Ranking the 2014 Impact of Green Bay Packers' Free-Agent Signings So Far
The Green Bay Packers have retained five players from 2013 and added two outside free agents, and all but two are on defense. Free agency may not yet be over for Ted Thompson, and, of course, the Packers still have needs that would be best addressed through the draft, such as safety, linebacker and a No. 4 receiver.
Of the seven players who will join or return to the Packers in 2014, some will have more pronounced roles than others. Some, such as Sam Shields, will have the weight of bolstering an entire unit placed upon them; others, like James Starks, will support starters.
Ranked from the biggest impact they'll have on the team next season to the smallest, the following slides examine how Thompson has put the team in a position to improve in key areas with the signings and re-signings.
Julius Peppers should have the biggest impact of any of the Packers' free-agent signings or re-signings this offseason...and he doesn't necessarily have to lead the team in sacks or tackles to do it.
The added pressure Peppers brings, whether he's lined up at end or at outside linebacker, can help in knocking down quarterbacks and shoring up the run defense. But Peppers' sheer existence on the field in 2014 will improve the entire front seven, giving the Packers the opportunity to run new and complex rush packages.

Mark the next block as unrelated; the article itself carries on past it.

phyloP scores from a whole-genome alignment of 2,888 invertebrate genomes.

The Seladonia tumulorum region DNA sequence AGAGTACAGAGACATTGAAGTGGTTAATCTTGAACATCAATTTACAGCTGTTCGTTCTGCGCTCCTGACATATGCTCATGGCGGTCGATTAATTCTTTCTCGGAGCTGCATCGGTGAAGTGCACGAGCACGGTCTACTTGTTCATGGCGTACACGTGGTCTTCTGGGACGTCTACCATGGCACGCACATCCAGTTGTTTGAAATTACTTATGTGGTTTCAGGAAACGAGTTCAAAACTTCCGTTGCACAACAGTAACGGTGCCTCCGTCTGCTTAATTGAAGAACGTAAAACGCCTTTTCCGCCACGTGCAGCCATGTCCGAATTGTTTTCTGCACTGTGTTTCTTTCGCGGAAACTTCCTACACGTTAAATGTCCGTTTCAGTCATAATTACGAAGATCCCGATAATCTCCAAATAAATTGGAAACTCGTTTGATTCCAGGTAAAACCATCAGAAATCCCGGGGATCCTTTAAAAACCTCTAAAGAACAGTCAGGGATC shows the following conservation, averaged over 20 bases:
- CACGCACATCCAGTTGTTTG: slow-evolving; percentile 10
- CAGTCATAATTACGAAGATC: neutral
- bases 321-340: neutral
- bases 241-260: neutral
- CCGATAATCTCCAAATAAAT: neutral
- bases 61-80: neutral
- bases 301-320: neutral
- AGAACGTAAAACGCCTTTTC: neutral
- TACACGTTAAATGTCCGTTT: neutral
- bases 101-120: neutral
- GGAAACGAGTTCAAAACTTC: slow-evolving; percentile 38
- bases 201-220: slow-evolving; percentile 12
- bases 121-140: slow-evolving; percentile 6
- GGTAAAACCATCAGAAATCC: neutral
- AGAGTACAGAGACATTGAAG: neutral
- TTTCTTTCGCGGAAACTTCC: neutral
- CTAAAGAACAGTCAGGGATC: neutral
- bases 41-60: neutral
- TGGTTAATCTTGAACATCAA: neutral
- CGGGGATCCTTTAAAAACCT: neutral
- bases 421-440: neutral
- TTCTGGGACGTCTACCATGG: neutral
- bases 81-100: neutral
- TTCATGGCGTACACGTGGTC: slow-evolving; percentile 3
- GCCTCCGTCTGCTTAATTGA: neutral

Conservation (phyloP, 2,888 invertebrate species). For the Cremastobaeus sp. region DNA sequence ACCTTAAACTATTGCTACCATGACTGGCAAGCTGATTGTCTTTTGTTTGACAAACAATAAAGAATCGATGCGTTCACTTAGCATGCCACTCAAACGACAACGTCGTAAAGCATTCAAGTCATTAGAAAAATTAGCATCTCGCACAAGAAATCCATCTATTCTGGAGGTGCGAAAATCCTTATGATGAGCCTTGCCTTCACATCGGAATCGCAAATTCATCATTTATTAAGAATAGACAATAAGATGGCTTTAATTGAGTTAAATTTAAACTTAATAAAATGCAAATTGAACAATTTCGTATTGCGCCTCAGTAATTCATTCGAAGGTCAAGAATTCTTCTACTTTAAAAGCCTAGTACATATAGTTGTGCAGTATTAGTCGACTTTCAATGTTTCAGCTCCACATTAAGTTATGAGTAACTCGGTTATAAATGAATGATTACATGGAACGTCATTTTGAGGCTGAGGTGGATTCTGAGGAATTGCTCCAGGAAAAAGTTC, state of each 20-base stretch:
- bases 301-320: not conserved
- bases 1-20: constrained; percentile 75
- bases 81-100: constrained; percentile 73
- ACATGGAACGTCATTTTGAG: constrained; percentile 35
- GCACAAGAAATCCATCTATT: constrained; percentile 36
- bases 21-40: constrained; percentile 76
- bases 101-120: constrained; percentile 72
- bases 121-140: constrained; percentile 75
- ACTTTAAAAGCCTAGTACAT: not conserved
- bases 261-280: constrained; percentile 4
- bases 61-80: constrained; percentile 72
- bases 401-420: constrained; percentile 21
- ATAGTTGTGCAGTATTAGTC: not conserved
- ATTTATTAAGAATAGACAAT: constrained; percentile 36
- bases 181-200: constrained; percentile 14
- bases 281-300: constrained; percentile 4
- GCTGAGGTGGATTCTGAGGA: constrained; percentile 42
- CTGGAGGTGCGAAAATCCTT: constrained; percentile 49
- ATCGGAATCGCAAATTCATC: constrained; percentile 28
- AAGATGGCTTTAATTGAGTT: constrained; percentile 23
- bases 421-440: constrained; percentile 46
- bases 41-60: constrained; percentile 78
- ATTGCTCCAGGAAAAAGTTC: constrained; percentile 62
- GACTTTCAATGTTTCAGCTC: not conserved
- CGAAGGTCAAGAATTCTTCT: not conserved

Peppers can line up on the same side as Clay Matthews, making either of them impossible to double-team. He can also line up opposite Matthews for a double threat.
Likely, Peppers will line up at the 7-technique elephant position Mike McCarthy has talked about implementing this offseason, which would continue to allow the Packers to run a 3-4 with heavy 4-3 elements.
If Peppers plays at 7-technique, he'll be able to hone his technique as a pass-rushing defensive end in Chicago, with the added ability, in a 3-4, to become a two-gapper who can be let loose. That will be asking him to do a little more than Chicago used him for, and if it pays off, the Packers' possible formations will increase many times over.
Because of the opportunities he provides not only when he's brought in to rush the passer, but for the entire front seven, Peppers could have the single greatest impact of any of the Packers' signings this offseason.